Psychic purgatory

Opera - Peter Conrad enjoys a thrilling double bill, but is unimpressed by a dull masked ball

Duke Bluebeard's Castle and Erwartung make an accursed pair of sirens, not the blessed couple Milton spoke of when he wedded voice and verse. Bela Bartok's fraught and murderously neurotic dialogue deals with the clash between male power and female need; in Arnold Schoenberg's monodrama, the woman has freed herself from her male oppressor, probably by killing him. Escaping from her incarceration, Schoenberg's nameless heroine wanders in a nocturnal thicket, a dark wood of rearing, phantasmal mental projections.

The two works were created in near proximity. Bluebeard had its premiere in Budapest in 1918, Erwartung was first performed in Prague in 1924. But never can they have been closer than in the Royal Opera's double bill where, thanks to the ingenuity of the director Willy Decker, they overlap. Even the set is intertextual, creating a psychic purgatory that suits both works. Judit pursues Bluebeard through a blitzed ballroom where a fallen chandelier represents all the gods who have tumbled down from the sky. Her interrogation forces open doors in a blackened, oxidised wall. She manages to enter Bluebeard's sanctum of secrecy, and destroys him in doing so. After the interval, the same conflict is re-enacted by Schoenberg's character, who now tries to find her way out of this catacomb of dreams. She picks up a sword from Bluebeard's armoury which Judit had discarded, and uses it to stab the lover she desires and fears. At the end, she retreats behind one of Bluebeard's doors, still inconclusively seeking.

The two heroines - Katarina Dalayman as Judit, Inga Nielsen as the generic Woman - are made equal by their wigs and their scarlet evening gowns, though their voices are hardly interchangeable: Dalayman is a lush mezzo, Nielsen a glaringly bright soprano. (When the Metropolitan Opera paired the same works in 1989, Jessye Norman sang both roles, but such schizoid vocal feats cannot be expected from lesser mortals.) Willard White is a gruff, suffering Bluebeard, reincarnated after the interval in the form of an actor who plays the Woman's tormenter and victim, her imaginary Bluebeard. Usually, the Man in Erwartung is a corpse lying discreetly on the floor (really he doesn't need to be there at all, as she is hallucinating); but here, he duels with her in a haunted afterlife. The monodrama becomes a duet, although one partner is silent.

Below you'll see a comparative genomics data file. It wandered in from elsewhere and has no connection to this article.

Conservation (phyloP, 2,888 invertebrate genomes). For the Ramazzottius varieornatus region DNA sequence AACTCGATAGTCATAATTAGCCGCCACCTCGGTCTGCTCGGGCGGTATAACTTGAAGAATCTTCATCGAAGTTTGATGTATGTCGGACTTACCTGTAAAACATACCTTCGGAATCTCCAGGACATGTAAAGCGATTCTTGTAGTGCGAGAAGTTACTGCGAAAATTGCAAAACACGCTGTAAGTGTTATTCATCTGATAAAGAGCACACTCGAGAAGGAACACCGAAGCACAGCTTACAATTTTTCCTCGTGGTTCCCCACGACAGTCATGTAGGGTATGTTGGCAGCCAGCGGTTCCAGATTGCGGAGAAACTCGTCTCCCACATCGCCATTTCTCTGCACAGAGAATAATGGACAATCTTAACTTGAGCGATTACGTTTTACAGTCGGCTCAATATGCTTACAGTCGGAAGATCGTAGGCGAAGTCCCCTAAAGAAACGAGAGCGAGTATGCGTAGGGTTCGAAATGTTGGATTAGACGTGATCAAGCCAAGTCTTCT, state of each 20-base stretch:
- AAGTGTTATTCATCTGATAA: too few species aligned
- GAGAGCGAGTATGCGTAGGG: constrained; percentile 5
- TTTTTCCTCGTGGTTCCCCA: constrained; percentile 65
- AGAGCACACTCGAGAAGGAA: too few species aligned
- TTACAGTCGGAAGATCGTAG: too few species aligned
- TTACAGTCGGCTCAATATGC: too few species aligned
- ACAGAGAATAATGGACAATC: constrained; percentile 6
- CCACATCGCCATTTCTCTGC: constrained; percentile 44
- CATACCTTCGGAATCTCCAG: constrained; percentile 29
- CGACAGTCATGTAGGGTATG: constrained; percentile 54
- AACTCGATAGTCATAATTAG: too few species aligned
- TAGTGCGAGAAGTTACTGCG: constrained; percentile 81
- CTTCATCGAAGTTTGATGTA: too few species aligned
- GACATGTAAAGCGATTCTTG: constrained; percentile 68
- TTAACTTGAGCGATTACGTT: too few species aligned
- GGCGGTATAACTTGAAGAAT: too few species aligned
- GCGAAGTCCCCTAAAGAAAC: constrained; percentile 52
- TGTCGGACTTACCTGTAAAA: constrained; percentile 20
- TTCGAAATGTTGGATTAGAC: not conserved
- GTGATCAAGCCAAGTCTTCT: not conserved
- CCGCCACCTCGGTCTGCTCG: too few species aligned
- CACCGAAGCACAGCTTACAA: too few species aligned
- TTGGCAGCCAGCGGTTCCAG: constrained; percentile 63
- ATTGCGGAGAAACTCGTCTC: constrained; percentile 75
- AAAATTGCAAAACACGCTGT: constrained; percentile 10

A prologue to Bluebeard, declaimed by a bard, asks: "Where is the stage, inside or out?" We are outside the castle in Bluebeard, inside it in Erwartung. With its junk and clutter, John F Macfarlane's set evokes the confused contents of the characters' minds and also the historical world they exist in, blasted and scarred by war. But the real drama in both cases occurs underground, in the orchestra. It is here that Bartok's cold lake of tears ripples, and here that Schoenberg's fraying tonality reports on the nervous breakdown of European music. Lothar Zagrosek, the conductor, was raw and strident in Bartok, but managed a finely detailed performance of Schoenberg's spasmodic, unstable score. A fine achievement, emotionally engaging and intellectually thrilling.

Bluebeard and Erwartung are about the psychopathology of opera: musical modernism treated song as a symptom of dementia. Nowadays directors use music to ventilate kinks and quirks, as if the operas they stage were their personal mad scenes. In English National Opera's new production of A Masked Ball, Calixto Bieito administers therapy to himself at Giuseppe Verdi's expense. A cynical publicity campaign presold the show as a guaranteed scandal. Having defiled Don Giovanni with blow jobs and cocaine rushes last year, Bieito would now - we were promised - spice up Verdi's tragicomedy with some thunderous onstage defecation, plus a spot of sodomy for afters. I found it all oddly decorous, drab and tedious rather than inflammatory.

The outrages turned out to be coyly simulated. The male chorus, lined up in a cloaca reading newspapers, shat (or pretended to) with their underpants on. Given my Australian sanitary training, I perhaps apply inappropriately lofty standards in worrying about the underpants; Bieito is Catalan, after all, and we must make allowances. In England, sexual intercourse was invented in 1963, and in Spain, bowel movements arrived only as part of "la Movida", the laxative emancipation of society that followed Franco's death. I wonder how Bieito got his reputation for iconoclasm, because his images are tamely derivative. The doorless cubicles are stolen from Sergei Eisenstein's Strike, where union members at a factory conspire while crapping side by side, and the gun deposited in the toilet tank comes from The Godfather.

Next, a leather boy cruising his way home from a brothel - where he had sampled the protuberant crotch of a sailor, their contact mediated by more underpants - was raped by a fascist soldier. The ephebe kept his red, spangled thong on throughout: a neat prophylactic precaution? More dry humping happened at a voodoo ceremony between a naked couple, smeared in advance with sacrificial gore. She hoisted her knees behind her ears, he clambered into place and metronomically pumped in time to the music. Despite her flailing satisfaction, he had left his erection in the dressing room, and a limp willy flapped between her gaping thighs. Maybe it tickled her to orgasm.

Conspirators then drew lots from a potty, having scribbled their names on a bog roll. Once again, the paper looked pristine. Only Verdi was befouled - or was it the egregious Bieito who had soiled himself?

Bluebeard and Erwartung are in rep at the Royal Opera House, Covent Garden, London WC2 (020 7304 4000), until 11 March; A Masked Ball is at ENO, London Coliseum, St Martin's Lane, London WC2 (020 7632 8300), until 11 April